Angewandte Chemie International Edition

Cover image for Vol. 43 Issue 20

May 10, 2004

Volume 43, Issue 20

Pages 2585–2725

    1. Cover Picture: Ultrafast Electron Crystallography of Surface Structural Dynamics with Atomic-Scale Resolution (Angew. Chem. Int. Ed. 20/2004) (page 2585)

      Franco Vigliotti, Songye Chen, Chong-Yu Ruan, Vladimir A. Lobastov and Ahmed H. Zewail

      Version of Record online: 5 MAY 2004 | DOI: 10.1002/anie.200490059

      Surface structural dynamics are determined with unprecedented spatial and temporal resolution by ultrafast electron crystallography. The dynamics are initiated by a femtosecond laser pulse, and transient surface structures are imaged by an ultrashort electron pulse: A diffraction snapshot is obtained at a given time, δt, and allows the real-time observation of surface structural dynamics with atomic-scale resolution. For more details see the Communication by A. H. Zewail and co-workers on page 2705 ff.

    2. EPA Environmental Science Database: Not Only for Americans (page 2597)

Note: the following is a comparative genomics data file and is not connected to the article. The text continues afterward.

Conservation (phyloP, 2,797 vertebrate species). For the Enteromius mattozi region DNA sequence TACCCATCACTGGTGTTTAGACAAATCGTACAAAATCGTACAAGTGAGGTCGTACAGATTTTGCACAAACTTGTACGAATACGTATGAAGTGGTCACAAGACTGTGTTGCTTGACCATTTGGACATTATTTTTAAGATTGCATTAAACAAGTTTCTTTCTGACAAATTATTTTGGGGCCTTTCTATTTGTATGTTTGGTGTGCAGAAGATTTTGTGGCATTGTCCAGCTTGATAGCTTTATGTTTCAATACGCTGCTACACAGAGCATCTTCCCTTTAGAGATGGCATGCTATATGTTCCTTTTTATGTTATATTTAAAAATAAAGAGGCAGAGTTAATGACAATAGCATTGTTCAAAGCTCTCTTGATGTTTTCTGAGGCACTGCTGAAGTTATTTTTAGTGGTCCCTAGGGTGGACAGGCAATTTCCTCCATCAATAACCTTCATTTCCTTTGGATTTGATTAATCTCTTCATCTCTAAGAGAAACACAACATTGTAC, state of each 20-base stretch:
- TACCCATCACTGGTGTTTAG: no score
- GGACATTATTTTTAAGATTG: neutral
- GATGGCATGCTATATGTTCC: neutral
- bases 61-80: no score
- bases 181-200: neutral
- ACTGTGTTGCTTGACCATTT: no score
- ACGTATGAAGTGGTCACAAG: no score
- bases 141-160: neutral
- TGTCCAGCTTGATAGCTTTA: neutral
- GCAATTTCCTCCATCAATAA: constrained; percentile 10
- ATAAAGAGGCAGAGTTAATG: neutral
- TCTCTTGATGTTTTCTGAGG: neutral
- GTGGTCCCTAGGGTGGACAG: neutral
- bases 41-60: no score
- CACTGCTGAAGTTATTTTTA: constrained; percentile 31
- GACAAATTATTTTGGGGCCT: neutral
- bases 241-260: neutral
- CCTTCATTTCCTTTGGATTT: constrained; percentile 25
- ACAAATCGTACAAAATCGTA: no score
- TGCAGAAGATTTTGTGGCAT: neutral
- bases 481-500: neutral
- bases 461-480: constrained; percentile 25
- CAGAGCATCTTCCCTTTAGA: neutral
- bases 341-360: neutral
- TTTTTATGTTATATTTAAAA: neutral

Kristian W. Fried and Dieter Lenoir

      Version of Record online: 5 MAY 2004 | DOI: 10.1002/anie.200460015

    3. Threading the Needle: Mimicking Natural Toroidal Catalysts (pages 2602–2605)

      Paul R. Carlier

      Version of Record online: 5 MAY 2004 | DOI: 10.1002/anie.200301731

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      Can a hollow catalyst process a polymeric substrate by “threading the needle?” Nature's DNA-processing enzymes effortlessly use this pseudorotaxane mechanism, but until recently this topology has not been realized in a synthetic supramolecular system. However, there is now compelling evidence that a toroidal metallopophyrin does just that in the epoxidation of polybutadiene (see picture).

    4. Ultrafast Electron Crystallography: The Dawn of a New Era (pages 2606–2610)

      John Meurig Thomas

      Version of Record online: 5 MAY 2004 | DOI: 10.1002/anie.200301746

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      Submonolayer sensitivity, spatial resolutions of 0.02 Å, and time resolutions of less than 1 ps are key features of the latest developments in electron crystallography, a method that allows the determination of the structures of solid surfaces (see picture). The road to this powerful technique and a comparison with complementary structure-determination techniques are discussed.

    5. Controversy in Chemistry: What Counts as Evidence?—Two Studies in Molecular Structure (pages 2612–2619)

      Jay A. Labinger and Steve J. Weininger

      Version of Record online: 28 APR 2004 | DOI: 10.1002/anie.200330055